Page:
- When you’re ill, it often pays to get a second opinion.
For many years now, investors have turned to ‘Doctor Copper’ for an indication as to the health of the global economy. The red metal is used in everything from construction to white goods to kitchenware, and so it’s seen as a pretty accurate indicator of economic health.
But some argue copper’s lost its mojo.
According to Eugen Weinberg, head of commodity research at Commerzbank, all the red metal tells us about is the state of some large emerging markets, and, more specifically, China. It may even be in danger of going the way of the Baltic Freight Index – a previous barometer for trade activity based on transportation rates that has fallen out of favor (and was replaced by the Baltic Dry Index).
Aluminum, they say, may now be a better consultant.
“Copper’s relative position has deteriorated,” said Stephen Briggs, a base metals analyst at BNP Paribas. “Yes, it’s used in lots of different things, but … aluminum is [also] used widely.”
The aluminum market in more than twice the size of the copper market, and more than 50 million metric tons are produced every year, compared to 20 million tons of copper that is produced each year. It’s also used in a similarly vast range of products – from cans to cars.
On the downside, aluminum is more closely tied to oil and energy prices, because energy accounts for 40% of the cost of production. And critics say that distortions in the market, such as the high extra fee of getting the physical metal delivered, mean its thermometer isn’t better than copper’s.
There are those that are sticking by their tried-and-trusted physician. The aluminum market may be larger, but it’s not a direct substitute. More importantly, it’s not used in heavy construction – usually considered a key gauge of economic activity.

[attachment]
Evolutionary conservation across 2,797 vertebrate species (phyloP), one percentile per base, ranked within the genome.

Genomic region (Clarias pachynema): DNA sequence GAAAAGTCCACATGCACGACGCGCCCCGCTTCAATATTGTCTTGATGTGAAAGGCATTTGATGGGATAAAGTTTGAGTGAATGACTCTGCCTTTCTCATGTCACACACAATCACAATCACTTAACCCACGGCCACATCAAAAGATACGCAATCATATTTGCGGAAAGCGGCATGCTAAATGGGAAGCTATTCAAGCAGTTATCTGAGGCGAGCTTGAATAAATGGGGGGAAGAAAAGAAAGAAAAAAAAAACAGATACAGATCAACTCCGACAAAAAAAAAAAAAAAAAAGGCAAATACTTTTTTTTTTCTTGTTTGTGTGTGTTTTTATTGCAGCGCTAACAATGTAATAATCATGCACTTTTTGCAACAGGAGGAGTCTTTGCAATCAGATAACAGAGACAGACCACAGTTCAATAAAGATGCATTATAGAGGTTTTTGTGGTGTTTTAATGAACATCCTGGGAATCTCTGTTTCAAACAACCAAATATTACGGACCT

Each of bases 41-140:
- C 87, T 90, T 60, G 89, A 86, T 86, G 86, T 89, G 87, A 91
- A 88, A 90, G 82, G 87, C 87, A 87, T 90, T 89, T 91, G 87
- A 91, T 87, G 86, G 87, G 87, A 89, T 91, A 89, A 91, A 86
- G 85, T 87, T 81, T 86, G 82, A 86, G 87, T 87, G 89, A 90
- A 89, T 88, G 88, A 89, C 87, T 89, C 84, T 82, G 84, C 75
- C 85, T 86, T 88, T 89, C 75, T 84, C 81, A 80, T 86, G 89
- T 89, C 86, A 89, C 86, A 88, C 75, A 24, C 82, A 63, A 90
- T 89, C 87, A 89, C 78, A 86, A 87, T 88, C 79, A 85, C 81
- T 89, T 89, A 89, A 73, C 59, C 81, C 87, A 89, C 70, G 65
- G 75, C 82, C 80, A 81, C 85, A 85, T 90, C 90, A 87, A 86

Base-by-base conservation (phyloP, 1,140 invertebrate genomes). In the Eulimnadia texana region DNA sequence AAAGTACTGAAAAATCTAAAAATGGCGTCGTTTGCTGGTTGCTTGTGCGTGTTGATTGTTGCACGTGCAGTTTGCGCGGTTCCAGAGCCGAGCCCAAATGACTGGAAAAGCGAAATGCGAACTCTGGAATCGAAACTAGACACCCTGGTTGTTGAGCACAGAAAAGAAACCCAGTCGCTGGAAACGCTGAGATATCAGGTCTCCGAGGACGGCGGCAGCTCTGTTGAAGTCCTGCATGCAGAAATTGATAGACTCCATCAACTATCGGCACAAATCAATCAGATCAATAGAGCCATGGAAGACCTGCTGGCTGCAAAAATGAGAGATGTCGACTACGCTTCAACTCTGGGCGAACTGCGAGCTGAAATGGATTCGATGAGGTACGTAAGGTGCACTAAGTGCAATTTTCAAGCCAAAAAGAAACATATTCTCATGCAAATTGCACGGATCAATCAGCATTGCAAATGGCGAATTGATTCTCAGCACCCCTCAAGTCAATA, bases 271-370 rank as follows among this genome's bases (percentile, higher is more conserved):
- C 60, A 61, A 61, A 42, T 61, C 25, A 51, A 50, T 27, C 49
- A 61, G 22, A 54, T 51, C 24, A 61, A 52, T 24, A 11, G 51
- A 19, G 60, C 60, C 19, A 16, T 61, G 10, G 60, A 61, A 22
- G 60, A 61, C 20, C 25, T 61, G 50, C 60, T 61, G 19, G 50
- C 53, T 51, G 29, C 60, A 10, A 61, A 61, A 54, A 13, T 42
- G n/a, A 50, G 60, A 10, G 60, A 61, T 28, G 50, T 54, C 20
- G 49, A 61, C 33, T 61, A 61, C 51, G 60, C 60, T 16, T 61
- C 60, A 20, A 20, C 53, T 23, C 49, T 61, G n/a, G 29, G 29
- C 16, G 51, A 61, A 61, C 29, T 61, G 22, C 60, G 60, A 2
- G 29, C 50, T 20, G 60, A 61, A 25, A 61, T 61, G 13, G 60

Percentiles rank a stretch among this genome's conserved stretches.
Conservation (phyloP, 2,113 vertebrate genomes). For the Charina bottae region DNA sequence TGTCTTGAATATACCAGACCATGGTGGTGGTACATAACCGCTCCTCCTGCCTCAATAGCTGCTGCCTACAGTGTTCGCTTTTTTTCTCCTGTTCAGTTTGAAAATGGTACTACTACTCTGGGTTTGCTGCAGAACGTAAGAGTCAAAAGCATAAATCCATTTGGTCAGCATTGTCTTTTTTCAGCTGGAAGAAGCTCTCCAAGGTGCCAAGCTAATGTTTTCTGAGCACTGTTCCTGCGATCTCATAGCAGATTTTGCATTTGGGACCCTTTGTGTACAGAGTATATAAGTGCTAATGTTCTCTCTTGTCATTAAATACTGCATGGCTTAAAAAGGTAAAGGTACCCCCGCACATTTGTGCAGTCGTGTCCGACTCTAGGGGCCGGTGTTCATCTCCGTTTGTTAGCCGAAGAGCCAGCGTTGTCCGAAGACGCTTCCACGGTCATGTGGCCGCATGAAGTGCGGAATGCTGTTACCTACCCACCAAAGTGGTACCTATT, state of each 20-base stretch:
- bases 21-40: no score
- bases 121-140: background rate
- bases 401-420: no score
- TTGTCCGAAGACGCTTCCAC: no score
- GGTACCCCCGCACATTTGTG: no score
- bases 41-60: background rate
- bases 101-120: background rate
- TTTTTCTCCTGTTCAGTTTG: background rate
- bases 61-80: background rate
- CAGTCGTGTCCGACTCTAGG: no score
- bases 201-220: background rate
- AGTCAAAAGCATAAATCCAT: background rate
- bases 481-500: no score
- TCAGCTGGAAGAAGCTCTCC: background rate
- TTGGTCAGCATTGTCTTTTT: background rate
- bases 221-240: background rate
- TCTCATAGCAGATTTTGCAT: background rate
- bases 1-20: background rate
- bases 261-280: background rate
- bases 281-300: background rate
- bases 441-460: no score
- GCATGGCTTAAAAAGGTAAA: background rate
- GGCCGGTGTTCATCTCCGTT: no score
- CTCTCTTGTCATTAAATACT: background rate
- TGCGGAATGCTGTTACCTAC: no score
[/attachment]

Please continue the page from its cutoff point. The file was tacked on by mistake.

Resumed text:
Additionally, copper is significantly more expensive and if the market could have shaved off costs by using aluminum it likely would have.
“With the price differential being almost four times that of aluminum, you would have seen wholesale replacement of copper … and you’ve only seen 10% of total demand being lost to aluminum, so that is pretty minor in my book,” said Robin Bhar, a metals analyst at Société Générale.
In part, this discussion has arisen because of the complexity of the world economy’s ails. Industrial metals are struggling to provide a clear picture of what’s going on. That’s compounded at the moment because both copper and aluminum markets appear to be swamped with supply. Once that’s out of the way, copper may become more reliable once again.
“I would say Doctor Copper, not Doctor Aluminum. Maybe ‘junior doctor’ Aluminum, but the consultant would still have to be Copper,” said Mr. Bhar.